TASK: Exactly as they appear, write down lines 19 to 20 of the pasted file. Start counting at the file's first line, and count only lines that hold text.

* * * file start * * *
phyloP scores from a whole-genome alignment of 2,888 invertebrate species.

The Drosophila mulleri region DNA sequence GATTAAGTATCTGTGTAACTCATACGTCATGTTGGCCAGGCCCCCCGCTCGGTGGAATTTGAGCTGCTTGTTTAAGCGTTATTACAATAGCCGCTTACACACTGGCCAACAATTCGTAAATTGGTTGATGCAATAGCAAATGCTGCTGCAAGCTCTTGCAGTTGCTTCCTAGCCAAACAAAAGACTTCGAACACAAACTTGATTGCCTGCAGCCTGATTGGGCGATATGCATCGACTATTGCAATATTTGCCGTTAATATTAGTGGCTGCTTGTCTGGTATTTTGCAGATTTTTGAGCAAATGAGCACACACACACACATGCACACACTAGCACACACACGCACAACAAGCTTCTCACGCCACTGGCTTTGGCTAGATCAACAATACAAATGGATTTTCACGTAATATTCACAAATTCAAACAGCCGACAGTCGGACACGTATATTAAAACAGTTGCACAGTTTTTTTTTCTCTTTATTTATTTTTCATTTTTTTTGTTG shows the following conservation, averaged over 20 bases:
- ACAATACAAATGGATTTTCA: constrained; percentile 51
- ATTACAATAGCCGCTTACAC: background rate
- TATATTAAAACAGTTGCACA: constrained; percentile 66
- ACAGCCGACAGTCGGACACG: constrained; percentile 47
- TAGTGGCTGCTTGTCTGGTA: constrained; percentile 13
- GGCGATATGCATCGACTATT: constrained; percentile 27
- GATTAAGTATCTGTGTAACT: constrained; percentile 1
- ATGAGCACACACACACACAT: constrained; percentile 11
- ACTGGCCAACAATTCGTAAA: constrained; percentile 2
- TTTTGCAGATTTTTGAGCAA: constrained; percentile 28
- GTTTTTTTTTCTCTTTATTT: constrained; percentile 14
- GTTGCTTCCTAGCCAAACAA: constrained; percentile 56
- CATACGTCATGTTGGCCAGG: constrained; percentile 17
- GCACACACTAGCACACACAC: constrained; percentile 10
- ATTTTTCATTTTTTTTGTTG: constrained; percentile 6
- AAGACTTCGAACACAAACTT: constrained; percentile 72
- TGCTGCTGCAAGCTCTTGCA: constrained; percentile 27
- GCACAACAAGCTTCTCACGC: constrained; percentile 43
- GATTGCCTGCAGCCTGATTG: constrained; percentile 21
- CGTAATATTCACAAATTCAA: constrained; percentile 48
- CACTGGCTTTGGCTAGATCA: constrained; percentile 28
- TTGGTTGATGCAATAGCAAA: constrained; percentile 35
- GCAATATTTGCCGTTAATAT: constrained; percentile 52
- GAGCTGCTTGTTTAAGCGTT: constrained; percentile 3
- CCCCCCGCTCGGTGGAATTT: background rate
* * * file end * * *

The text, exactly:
- TGCTGCTGCAAGCTCTTGCA: constrained; percentile 27
- GCACAACAAGCTTCTCACGC: constrained; percentile 43